When Jared’s parents visited over the summer, we wanted to take them to the beach.
It couldn’t be just any beach, because they’re from Australia – pretty tough competition in the beach department.
By a stroke of good luck (and google), I discovered Jeongdongjin. I knew it was the place for us when I saw pictures of The Ship.
The ship is actually the Sun Cruise Hotel, where, according to the website, “Romantic Propose at Sun Cruise: Invite you to the special resort for making your impressiver love confession.”
‘Impressiver’ is not a typo.
We didn’t stay in the ship, opting instead for a 25,000 won/night yeogwan near the railway station. But we did walk up the hill to check out the hotel grounds, which include a sculpture garden.
For non-guests, it costs approximately 5,000 won to enter the sculpture gardens and ship. The fee is worth paying, because there are some one-of-a-kind sculptures scattered about.
There was also a totem…garden.
Jeongdongjin is famous in Korea for its sunrise. The Sun Cruise Resort website even calls it ‘the most beautiful sun rising in the world.’ The best spot is supposed to be here, behind the reverential hands.
I didn’t watch the sunrise from the hands. I wasn’t even planning on watching the sunrise at all, but the noise outside our window woke me up at 5:00am. I pulled some clothes on and shuffled out to the beach.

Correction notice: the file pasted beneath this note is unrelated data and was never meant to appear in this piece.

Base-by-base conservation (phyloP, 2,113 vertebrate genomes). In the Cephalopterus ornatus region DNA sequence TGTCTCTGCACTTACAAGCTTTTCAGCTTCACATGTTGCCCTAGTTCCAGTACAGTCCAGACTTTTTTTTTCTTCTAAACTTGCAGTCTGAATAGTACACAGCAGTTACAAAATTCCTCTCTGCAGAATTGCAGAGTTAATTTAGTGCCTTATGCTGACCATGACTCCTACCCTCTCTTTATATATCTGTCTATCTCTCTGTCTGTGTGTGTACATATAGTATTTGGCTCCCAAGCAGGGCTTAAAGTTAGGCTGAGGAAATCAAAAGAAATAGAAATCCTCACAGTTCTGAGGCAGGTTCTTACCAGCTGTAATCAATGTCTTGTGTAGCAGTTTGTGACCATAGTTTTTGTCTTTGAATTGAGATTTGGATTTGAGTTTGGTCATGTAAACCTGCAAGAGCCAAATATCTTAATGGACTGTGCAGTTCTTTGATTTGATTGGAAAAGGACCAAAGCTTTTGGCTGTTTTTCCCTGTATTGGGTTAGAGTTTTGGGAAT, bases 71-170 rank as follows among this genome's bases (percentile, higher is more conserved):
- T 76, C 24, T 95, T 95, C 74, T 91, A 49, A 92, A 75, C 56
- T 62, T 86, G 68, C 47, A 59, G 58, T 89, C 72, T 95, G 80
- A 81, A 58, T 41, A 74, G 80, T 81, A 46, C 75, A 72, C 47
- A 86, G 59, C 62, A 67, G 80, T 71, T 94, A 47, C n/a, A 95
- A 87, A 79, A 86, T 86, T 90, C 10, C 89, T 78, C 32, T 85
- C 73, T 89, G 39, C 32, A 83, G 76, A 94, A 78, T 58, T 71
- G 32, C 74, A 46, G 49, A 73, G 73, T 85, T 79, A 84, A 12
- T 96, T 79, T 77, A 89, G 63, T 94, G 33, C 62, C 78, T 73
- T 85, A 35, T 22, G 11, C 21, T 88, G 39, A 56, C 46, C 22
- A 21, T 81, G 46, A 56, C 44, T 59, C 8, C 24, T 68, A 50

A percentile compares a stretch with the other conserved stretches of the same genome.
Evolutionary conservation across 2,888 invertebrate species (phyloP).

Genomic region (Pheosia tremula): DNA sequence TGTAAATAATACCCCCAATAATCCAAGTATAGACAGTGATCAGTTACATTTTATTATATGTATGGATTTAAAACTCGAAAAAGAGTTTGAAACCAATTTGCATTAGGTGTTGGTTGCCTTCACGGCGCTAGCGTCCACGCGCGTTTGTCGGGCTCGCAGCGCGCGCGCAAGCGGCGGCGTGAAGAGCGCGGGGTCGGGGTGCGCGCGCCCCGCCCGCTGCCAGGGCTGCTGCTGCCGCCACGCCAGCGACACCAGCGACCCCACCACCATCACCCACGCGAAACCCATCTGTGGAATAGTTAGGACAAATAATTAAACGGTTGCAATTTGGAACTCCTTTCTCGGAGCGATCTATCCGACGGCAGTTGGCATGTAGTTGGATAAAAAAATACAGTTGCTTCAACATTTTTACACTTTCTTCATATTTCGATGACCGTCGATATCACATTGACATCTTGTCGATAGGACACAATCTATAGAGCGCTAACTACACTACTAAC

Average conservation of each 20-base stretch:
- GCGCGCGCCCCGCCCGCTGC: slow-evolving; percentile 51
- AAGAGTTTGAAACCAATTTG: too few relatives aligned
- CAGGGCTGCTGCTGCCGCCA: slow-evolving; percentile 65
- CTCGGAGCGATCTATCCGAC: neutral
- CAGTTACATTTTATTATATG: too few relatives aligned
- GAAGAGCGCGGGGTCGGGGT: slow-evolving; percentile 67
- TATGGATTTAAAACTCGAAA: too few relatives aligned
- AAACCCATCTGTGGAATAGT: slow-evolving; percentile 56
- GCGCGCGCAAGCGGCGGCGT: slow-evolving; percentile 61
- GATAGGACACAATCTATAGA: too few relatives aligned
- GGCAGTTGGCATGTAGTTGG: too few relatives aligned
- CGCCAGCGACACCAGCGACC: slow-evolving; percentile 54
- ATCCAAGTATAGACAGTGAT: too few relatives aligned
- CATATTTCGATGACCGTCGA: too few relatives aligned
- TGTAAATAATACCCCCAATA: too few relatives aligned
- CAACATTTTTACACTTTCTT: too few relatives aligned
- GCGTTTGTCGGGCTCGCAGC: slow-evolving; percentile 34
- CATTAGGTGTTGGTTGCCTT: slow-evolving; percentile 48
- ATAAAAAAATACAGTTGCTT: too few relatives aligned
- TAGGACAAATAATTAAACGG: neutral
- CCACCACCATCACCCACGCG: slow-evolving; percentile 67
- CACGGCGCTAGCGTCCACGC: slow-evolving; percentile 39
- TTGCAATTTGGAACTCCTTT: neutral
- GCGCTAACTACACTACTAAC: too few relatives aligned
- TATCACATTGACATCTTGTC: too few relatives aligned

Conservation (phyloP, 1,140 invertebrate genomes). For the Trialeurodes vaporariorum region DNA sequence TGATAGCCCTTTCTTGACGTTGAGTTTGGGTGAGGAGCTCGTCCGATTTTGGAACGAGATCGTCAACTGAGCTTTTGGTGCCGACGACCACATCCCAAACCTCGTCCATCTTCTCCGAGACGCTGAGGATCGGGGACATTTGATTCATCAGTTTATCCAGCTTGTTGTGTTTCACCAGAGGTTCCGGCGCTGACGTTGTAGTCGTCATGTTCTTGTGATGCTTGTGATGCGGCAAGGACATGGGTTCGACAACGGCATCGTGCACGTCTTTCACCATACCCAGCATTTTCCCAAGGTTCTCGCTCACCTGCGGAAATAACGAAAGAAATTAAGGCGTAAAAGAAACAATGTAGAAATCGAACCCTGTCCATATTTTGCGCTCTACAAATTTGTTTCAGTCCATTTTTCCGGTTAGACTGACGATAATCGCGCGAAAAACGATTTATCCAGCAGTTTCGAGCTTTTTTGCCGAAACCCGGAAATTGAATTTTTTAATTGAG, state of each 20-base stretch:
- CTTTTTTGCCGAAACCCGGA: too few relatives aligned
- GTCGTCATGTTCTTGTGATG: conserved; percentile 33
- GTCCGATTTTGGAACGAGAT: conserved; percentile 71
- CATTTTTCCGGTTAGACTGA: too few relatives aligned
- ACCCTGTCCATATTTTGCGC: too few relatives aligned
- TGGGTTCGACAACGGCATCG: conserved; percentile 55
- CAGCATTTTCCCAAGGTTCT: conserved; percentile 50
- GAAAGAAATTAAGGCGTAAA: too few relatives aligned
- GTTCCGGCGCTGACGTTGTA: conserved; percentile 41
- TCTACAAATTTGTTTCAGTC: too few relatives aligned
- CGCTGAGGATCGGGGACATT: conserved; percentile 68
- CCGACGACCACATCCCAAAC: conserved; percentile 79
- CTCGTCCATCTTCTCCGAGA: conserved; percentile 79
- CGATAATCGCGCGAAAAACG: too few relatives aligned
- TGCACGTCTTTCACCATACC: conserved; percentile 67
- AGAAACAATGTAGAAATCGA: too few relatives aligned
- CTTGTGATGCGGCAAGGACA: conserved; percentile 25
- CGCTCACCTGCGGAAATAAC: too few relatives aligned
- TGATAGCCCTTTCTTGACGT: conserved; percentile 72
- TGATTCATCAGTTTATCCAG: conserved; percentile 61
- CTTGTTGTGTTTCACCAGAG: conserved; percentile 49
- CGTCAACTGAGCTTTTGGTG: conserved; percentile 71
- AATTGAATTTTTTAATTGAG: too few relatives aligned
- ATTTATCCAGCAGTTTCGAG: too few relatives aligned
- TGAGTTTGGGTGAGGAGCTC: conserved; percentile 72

The waterfront was alive. Tents were open, selling cold drinks, prawn-flavored potato chips and steamed corn. Couples in matching outfits were strewn about the beach, cuddling each other and staring out towards the East sea. I didn’t see any love confessions, but it is likely that some happened – Jeongdongjin is also one of Korea’s most popular proposal locations.
The thing that makes Jeongdongjin stand out is the fact that the Korean drama, ‘Hourglass,’ was filmed here. On December 31st, the town rotates a huge hourglass to symbolize the start of a new year.
When we went, the hourglass was broken. Bonus.
As if the ship and hourglass weren’t enough, Jeongdongjin is also home to a Guinness-record breaking train station: it is the closest railroad station to the sea in the world.
To me, that says it is the most likely railroad station to fall victim to the sea, but the residents of Jeongdongjin don’t seem to see it that way.
For dinner, we took Jared’s parents to one of the beach tent restaurants set up in the sand. Instead of a menu, the food choices were written on neon colored posterboard and hung from the ceiling. We chose four dishes that sounded vaguely familiar, like pork cutlet, kimchi tofu, black bean noodles and something called chicken bal. It wasn’t until the food came out that we remembered what ‘bal’ meant.
It means foot.
We had unwittingly ordered a plate of chicken feet.
To my surprise, Jared’s dad, Allen, tucked right in, chewing on foot after foot.
“I was hungry,” he confessed.
My co-teacher later explained that Korean women often eat chicken’s feet because they contain collagen.
“Good for your skin,” she said.
If anyone has experienced smoother skin from a regular diet of chicken feet, let me know. Until then, I’ll pass.
Jeongdongjin: Romance, drama, world records, and chicken feet.
Good luck finding that on an Australian beach.
Jeongdongin is 15 minutes south of Gangneung by train, on the line to Seoul.